Christopher Eccleston

Comfort Classic: Our Friends in the North

Our Friends in the North (Credit: BBC)

Few TV dramas deserve the epithet “Shakespearean” or “Tolstoyan” more than Peter Flannery’s Our Friends in the North, which turns 25 this year. 

The BBC Two series was epic in scale, using more than 160 actors and 3,000 extras to tell the story of post-war Britain, its people and its dirty politics. It is also the tale of four Newcastle friends, who grow up and grow old over three decades. And it is both moving and magnificent. 

New BBC drama Dodger to star Christopher Eccleston, David Threlfall, Billy Jenkins and Saira Choudhury

Billy Jenkins as Dodger (credit: BBC)

The ten-part series will see Christopher Eccleston (The A Word) star as Fagin, with David Threlfall taking the role of Sir Charles Rowan, the Chief of Police. Billy Jenkins (The Crown) will star as the titular Dodger, with Saira Choudhury (Life) as Nancy.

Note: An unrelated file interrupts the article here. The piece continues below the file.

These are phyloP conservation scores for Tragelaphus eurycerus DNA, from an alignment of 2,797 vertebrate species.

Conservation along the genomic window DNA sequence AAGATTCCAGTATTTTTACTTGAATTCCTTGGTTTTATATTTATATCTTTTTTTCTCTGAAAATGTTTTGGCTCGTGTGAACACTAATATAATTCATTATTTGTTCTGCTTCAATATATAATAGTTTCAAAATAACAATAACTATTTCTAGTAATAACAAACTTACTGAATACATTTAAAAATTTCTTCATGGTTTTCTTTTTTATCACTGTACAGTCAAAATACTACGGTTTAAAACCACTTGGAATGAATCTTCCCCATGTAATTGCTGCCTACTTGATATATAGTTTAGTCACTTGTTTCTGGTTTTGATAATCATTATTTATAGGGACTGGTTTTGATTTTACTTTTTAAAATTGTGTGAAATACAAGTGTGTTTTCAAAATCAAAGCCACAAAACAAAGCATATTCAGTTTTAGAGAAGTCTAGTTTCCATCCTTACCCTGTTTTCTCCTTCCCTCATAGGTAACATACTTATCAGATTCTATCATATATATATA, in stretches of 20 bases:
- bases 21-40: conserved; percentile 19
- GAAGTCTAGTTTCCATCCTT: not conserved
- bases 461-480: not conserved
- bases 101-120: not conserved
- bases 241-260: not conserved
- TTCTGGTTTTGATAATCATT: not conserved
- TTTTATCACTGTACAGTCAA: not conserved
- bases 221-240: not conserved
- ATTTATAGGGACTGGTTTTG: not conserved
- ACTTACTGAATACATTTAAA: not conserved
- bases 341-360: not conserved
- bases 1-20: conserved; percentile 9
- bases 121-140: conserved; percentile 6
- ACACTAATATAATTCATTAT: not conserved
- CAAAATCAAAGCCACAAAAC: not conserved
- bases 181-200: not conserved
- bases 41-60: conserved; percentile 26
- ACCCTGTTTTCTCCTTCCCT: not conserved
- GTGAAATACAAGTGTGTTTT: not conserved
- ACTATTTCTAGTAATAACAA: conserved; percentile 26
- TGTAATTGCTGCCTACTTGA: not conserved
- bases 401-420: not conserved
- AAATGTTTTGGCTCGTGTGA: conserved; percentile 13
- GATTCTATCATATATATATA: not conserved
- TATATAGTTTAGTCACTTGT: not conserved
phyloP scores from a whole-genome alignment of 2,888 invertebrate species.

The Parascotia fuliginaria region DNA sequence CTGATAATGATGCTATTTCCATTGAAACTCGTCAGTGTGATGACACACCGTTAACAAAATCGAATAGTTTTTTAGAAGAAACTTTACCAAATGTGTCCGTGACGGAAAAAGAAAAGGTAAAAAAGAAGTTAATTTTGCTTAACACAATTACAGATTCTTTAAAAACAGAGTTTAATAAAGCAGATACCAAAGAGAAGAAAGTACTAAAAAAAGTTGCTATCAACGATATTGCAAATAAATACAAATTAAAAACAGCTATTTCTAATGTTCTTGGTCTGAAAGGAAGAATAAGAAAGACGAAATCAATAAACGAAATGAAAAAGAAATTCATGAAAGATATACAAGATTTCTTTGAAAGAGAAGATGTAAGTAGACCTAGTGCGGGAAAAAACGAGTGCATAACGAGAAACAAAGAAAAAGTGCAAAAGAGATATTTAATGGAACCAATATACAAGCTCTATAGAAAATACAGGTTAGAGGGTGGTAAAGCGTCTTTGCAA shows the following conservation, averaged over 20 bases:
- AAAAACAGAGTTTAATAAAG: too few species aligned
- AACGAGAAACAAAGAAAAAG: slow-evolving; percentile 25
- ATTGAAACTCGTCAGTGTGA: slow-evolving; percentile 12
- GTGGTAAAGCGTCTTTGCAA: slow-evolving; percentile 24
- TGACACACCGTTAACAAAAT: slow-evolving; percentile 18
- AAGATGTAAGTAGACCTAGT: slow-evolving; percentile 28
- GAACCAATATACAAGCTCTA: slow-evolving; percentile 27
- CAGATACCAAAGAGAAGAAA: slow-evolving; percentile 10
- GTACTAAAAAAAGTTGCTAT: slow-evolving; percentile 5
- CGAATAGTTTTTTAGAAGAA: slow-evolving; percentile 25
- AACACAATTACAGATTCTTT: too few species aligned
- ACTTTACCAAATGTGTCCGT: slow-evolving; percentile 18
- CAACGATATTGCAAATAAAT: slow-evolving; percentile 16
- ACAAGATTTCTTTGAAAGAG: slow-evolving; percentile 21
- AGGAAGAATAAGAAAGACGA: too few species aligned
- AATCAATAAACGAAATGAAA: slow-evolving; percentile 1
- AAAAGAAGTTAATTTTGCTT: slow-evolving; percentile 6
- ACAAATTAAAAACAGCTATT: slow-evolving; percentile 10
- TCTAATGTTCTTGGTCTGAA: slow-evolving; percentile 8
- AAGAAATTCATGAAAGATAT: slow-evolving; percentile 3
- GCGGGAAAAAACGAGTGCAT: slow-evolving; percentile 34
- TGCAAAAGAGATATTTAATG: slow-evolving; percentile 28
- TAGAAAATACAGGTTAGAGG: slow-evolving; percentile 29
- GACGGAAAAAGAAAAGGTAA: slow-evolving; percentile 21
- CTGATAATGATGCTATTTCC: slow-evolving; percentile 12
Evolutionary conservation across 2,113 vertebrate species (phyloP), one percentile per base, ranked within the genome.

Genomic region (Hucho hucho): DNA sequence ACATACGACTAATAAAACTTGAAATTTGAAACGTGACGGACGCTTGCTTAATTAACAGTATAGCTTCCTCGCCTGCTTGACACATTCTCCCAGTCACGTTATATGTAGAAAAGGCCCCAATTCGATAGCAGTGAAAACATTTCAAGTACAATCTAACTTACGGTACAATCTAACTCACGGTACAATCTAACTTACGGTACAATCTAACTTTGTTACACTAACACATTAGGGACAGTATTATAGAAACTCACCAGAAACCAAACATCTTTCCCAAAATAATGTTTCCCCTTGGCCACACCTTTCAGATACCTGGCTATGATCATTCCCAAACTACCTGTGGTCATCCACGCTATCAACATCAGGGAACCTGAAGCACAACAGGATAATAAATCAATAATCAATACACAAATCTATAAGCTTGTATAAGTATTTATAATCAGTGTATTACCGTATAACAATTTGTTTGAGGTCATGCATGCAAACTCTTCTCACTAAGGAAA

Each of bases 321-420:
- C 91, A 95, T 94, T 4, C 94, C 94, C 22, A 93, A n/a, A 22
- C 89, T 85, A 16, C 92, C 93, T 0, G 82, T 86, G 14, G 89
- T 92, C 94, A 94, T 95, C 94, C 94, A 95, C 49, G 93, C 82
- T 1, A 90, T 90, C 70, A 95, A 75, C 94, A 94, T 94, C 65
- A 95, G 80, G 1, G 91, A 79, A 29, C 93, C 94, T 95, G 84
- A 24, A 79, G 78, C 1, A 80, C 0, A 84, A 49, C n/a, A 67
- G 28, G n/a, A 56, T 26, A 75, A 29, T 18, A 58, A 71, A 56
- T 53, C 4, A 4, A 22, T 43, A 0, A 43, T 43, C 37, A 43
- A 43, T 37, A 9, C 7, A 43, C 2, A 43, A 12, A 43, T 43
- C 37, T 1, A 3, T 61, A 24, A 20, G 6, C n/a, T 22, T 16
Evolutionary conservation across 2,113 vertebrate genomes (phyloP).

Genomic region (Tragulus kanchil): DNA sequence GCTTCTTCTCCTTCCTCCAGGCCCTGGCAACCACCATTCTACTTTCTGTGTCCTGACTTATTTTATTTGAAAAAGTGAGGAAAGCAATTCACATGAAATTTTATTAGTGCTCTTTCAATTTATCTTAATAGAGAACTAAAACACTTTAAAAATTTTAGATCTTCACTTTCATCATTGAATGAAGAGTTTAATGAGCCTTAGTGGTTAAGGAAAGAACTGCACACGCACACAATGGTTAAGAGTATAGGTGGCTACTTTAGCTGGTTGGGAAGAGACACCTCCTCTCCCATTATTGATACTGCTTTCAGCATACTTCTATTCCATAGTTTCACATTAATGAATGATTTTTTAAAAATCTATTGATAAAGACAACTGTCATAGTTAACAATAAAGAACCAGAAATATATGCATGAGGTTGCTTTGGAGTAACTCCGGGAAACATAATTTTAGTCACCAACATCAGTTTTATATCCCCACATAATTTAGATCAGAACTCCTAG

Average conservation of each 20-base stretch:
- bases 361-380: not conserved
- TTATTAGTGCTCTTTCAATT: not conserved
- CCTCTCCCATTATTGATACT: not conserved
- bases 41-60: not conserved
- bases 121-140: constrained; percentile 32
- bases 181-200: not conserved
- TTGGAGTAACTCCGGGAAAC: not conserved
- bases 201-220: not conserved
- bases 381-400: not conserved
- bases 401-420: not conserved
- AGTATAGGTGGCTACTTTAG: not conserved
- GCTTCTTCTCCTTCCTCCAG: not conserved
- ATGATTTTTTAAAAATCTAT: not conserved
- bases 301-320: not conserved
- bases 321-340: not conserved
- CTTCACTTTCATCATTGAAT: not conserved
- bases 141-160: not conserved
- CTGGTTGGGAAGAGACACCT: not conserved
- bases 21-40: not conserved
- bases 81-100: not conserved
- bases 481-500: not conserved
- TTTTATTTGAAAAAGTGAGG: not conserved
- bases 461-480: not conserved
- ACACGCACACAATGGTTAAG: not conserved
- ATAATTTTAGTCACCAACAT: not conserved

Written by Rhys Thomas and Lucy Montgomery, with a guest episode written by Charlie Higson, Dodger will follow the iconic pickpocket and his gang as they weave through London to fulfil Fagin’s light-fingered demands and avoid the hangman’s noose.

The joy of difference in BBC's The A Word

Max Vento in the A Word (Credit: BBC)

Over three series, The A Word has been widely praised for its honest portrayal of autism and the tensions this unleashes on a family. But The A Word is also laugh-out-loud funny and joyful – and, given its Lake District setting, beautiful to look at.

The BBC One drama, which finished its third series in early June, tells the story of Joe, a young boy with autism, and his fractious, larger-than life extended family.

Peter Bowker and Christpher Eccleston make real reality television

Peter Bowker doesn’t “do diversity”. Yet, over the past couple of decades, this RTS and Bafta award-winning screenwriter has become TV’s “go-to guy” for dramas featuring people with disabilities.

A comic and compelling double act, of Bowker and his long-time collaborator the actor Christopher Eccleston, entertained the RTS North West’s capacity audience at the Lowry in March. They traced the development of Bowker’s work as he has, increasingly, challenged stereotypical representations of people affected by learning disabilities.